Gary Mokotoff was the featured speaker for the Utah Jewish Genealogical Society’s October meeting. Having spoken to our group last year, Gary drew a few extra people into the audience because they had heard such good things about his last visit. He presented The Paternal Genealogy of Bernie Madoff. While the title evokes a few chuckles, the content is serious. Gary used Bernie Madoff as an example of a fairly typical Jewish genealogy research project.
From the comfort of his own home (or wherever he was at the time), Gary researched the lineage of Bernie Madoff all from his computer.
Five Web Sites
Gary used five web sites to complete several generations of Madoff’s genealogy: Wikipedia, Ancestry, Steve Morse, JewishGen, and JRI-Poland.
Because most genealogy projects begin with some basic knowledge, usually a person and their parents at the least, Gary began on Wikipedia, which conveniently (and often for many entries) listed the parents of Bernie and his birth year.
From there, Gary proceeded to Ancestry to find the 1930 US census for Bernie’s father, continuing to the 1920 and 1910 censuses tracing the family back in time.
Using Steve Morse’s site, he searched for the ship list of the first immigrant in the family. Having some trouble, he returned to Ancestry where he found the naturalization documents.
With more information, he was able to return to Morse’s site and find the ship list, now knowing the original name of the family and more information about the immigration.
Searching JRI-Poland, he found over 1000 entries for the surname. Back to the other documents and a visit to JewishGen’s Shtetlseeker, he located the name of the town he needed and only had to check a few of the JRI-Poland entries to find more information.
Good To Have Friends
The final part of his research was the networking section. Having published a story in Avotaynu about this research, he received an email from a colleague stating that the Kiecle-Radom SIG had indexed even more records, along with the information that was found in that project.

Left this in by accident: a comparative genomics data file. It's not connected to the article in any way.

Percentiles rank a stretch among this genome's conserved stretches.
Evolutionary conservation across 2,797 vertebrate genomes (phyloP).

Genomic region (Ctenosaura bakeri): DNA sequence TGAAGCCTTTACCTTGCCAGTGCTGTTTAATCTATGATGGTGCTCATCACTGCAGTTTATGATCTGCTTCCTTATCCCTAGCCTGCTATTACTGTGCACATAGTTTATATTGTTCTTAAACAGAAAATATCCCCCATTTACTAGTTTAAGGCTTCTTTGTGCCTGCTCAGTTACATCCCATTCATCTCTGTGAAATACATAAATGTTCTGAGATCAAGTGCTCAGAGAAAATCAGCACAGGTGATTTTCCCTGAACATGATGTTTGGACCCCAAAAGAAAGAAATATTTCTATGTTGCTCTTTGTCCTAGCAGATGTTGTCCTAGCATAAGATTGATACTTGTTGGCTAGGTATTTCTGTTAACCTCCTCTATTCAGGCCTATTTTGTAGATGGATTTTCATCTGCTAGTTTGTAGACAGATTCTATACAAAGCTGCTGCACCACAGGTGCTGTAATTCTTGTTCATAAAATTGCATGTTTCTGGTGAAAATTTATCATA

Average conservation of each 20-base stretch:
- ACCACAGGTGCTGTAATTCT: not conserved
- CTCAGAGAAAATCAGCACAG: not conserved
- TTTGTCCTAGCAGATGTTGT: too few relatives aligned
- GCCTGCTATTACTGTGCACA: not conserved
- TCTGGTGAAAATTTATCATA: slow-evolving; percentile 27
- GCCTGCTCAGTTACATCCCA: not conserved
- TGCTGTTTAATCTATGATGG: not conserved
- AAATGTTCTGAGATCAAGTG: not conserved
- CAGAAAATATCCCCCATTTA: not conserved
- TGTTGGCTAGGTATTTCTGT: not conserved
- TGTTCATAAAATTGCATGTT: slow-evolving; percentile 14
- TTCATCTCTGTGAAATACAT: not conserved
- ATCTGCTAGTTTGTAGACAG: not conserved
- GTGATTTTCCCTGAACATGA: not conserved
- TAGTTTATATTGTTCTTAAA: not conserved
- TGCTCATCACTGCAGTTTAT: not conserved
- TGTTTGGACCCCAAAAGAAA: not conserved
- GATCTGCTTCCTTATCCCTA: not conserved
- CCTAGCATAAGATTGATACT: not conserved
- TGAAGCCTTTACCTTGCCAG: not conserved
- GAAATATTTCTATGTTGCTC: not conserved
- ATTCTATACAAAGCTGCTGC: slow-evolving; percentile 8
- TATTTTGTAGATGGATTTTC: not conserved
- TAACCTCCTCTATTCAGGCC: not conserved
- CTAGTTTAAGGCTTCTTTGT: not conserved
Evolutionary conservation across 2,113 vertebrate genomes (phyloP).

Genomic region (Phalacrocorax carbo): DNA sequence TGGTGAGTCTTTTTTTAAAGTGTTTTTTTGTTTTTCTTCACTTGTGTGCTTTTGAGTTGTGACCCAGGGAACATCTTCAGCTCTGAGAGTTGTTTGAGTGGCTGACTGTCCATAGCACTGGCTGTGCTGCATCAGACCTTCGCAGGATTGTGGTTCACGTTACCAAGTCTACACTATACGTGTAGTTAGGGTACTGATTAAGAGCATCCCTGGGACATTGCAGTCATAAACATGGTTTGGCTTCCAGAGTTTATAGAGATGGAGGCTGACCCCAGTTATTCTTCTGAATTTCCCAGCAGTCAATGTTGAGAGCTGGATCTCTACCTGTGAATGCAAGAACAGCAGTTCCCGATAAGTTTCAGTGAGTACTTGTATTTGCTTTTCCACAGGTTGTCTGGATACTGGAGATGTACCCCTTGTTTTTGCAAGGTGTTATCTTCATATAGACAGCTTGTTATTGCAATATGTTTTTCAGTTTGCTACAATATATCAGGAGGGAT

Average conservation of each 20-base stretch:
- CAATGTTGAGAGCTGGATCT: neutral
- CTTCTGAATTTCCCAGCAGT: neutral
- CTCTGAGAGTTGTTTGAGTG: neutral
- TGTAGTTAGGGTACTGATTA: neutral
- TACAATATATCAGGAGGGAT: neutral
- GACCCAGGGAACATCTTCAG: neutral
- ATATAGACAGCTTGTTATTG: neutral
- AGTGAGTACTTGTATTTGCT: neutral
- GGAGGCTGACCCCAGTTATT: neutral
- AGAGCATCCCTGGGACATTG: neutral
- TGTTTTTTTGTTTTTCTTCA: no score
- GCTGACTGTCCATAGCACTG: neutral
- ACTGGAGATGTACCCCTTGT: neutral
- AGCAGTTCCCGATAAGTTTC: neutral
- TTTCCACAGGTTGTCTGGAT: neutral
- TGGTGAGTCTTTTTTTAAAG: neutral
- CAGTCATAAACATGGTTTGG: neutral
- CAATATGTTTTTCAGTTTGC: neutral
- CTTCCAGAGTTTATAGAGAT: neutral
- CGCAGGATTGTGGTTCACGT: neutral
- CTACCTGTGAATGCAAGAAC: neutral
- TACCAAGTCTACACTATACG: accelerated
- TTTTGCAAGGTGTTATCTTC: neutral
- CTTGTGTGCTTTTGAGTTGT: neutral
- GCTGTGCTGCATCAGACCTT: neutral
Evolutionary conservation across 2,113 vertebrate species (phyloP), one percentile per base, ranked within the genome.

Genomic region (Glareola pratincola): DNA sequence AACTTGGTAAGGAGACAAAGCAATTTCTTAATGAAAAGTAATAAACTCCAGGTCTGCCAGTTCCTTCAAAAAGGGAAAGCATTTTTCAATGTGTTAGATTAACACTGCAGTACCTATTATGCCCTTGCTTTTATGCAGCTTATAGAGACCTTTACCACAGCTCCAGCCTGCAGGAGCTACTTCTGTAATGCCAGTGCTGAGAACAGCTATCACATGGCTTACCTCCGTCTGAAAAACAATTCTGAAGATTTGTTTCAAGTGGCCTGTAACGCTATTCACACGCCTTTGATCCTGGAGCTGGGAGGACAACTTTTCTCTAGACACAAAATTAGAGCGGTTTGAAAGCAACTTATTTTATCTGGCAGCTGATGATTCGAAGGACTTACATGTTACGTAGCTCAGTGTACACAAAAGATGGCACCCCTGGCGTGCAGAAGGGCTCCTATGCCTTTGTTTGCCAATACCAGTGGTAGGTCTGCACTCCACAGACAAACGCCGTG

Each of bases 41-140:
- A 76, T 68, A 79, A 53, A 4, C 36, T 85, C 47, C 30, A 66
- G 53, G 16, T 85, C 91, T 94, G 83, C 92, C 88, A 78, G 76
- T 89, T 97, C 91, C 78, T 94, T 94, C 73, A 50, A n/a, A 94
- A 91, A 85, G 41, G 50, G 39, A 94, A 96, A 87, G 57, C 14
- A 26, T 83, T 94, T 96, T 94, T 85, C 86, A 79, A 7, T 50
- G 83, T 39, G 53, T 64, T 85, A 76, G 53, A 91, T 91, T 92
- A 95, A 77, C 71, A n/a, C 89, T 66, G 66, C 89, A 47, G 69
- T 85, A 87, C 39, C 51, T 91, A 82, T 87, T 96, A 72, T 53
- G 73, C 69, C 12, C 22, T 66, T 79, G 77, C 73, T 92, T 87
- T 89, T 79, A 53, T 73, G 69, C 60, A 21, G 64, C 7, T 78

In the end, Gary presented the ancestry of Bernie Madoff going back to the late 1700s, which is about as far as the average Jewish Polish genealogy can go.
I thought that this was another great presentation by Gary Mokotoff. He got stuck on a couple of slides, not sure why he repeated an image, but that was minor; he probably hadn’t reviewed the presentation terribly recently.
My only concern about this presentation was for any beginners who may hear it. I still remember the genealogy.com and Ancestry commercials where someone types in their name and their entire genealogy pops up. “Oh look, we’re related to the Wright brothers!” Anyone remember those? It makes people think that doing their own genealogy is that easy — that there is no research that they have to do. In honesty, if you go to a site like that, type in your name, and your genealogy pops up, someone else did all the research. Unfortunately, some people believe those commercials and must be told not to.
Even with the presentation entirely about his journey into researching this family, if it had been my presentation, I would have added other information. Certainly a lot of information is online, with more every day, but still, not everything is online and research must be done elsewhere to complete the genealogy. Even so, there are many web sites beyond the five that he used that may hold information someone is looking for.
Also, Gary did not obtain any vital records for the family. Not one birth, marriage, or death record, which is crucial information to genealogy research and to verify that he was researching the right people. It all seemed to fit, but sometimes you find records that are similar yet not the right family. And where he checked the JRI-Poland indexes of vital records, he relied on the index and did not check the records themselves. Beginners need to be taught that while indexes are convenient, they are not to be entirely trusted and the original record must be consulted.
Even though I have concerns about the bits that were skipped over, the presentation was a fantastic example of how much information can already be found online and how one can research a family tree without having anyone to interview for information. It won’t work for every family, but it’s a good starting place for someone who is just starting their research.